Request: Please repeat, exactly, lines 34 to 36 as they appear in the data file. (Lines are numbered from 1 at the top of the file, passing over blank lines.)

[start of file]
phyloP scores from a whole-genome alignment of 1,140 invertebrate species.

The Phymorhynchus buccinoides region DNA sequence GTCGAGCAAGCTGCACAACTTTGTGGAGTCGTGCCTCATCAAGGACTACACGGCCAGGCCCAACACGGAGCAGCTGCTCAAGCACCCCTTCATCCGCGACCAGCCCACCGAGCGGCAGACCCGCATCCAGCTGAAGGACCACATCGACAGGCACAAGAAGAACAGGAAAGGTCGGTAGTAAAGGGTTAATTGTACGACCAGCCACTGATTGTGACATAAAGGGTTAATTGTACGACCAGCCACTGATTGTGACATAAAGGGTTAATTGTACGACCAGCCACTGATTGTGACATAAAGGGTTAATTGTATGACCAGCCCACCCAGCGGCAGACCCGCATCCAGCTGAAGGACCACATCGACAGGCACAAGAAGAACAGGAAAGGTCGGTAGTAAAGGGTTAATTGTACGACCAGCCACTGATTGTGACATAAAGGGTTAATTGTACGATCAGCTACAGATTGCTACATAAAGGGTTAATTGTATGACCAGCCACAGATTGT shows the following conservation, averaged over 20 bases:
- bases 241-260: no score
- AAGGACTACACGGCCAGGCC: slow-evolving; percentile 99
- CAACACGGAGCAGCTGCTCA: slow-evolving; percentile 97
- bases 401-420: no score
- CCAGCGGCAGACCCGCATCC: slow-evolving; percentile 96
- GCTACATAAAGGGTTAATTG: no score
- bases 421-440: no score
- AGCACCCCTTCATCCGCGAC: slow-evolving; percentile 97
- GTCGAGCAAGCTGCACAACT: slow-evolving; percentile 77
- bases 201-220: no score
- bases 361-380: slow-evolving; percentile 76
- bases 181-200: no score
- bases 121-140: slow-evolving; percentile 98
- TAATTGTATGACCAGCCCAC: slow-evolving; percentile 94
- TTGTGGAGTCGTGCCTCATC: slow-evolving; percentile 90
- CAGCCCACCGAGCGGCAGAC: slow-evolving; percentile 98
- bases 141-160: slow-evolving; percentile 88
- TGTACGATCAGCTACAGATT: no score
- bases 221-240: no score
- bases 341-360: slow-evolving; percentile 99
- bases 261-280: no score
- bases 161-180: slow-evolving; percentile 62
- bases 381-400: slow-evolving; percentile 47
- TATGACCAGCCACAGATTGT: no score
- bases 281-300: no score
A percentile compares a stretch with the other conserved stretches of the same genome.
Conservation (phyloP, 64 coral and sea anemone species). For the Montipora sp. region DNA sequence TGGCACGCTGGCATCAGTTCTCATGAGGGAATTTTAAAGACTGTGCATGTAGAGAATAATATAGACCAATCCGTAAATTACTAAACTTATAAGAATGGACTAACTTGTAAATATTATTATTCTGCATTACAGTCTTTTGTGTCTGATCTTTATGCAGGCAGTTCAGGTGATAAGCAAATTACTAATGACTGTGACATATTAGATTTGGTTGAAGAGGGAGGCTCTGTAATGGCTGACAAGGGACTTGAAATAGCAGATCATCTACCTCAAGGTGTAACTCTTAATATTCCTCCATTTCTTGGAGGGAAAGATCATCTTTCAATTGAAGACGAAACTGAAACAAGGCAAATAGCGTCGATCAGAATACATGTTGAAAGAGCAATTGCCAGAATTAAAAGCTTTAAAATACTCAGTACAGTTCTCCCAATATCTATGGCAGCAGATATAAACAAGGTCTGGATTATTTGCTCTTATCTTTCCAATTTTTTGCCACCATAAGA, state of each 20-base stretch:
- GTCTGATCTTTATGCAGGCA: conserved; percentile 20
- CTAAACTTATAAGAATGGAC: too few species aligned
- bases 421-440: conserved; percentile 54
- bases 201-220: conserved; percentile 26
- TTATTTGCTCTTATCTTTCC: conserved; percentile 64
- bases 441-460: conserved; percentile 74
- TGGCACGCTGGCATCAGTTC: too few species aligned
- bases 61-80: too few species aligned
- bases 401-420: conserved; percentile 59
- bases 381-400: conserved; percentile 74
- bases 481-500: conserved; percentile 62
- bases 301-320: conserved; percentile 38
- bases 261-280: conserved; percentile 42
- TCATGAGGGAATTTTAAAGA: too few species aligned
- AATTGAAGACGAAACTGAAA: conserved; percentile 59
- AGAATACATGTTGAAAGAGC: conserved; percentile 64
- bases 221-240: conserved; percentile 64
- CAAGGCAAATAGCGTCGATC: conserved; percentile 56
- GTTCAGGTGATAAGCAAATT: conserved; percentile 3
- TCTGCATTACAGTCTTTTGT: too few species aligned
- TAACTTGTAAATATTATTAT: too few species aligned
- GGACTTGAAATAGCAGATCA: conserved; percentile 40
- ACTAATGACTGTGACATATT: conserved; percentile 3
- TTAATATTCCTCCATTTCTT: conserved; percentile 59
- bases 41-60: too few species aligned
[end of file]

- TTATTTGCTCTTATCTTTCC: conserved; percentile 64
- bases 441-460: conserved; percentile 74
- TGGCACGCTGGCATCAGTTC: too few species aligned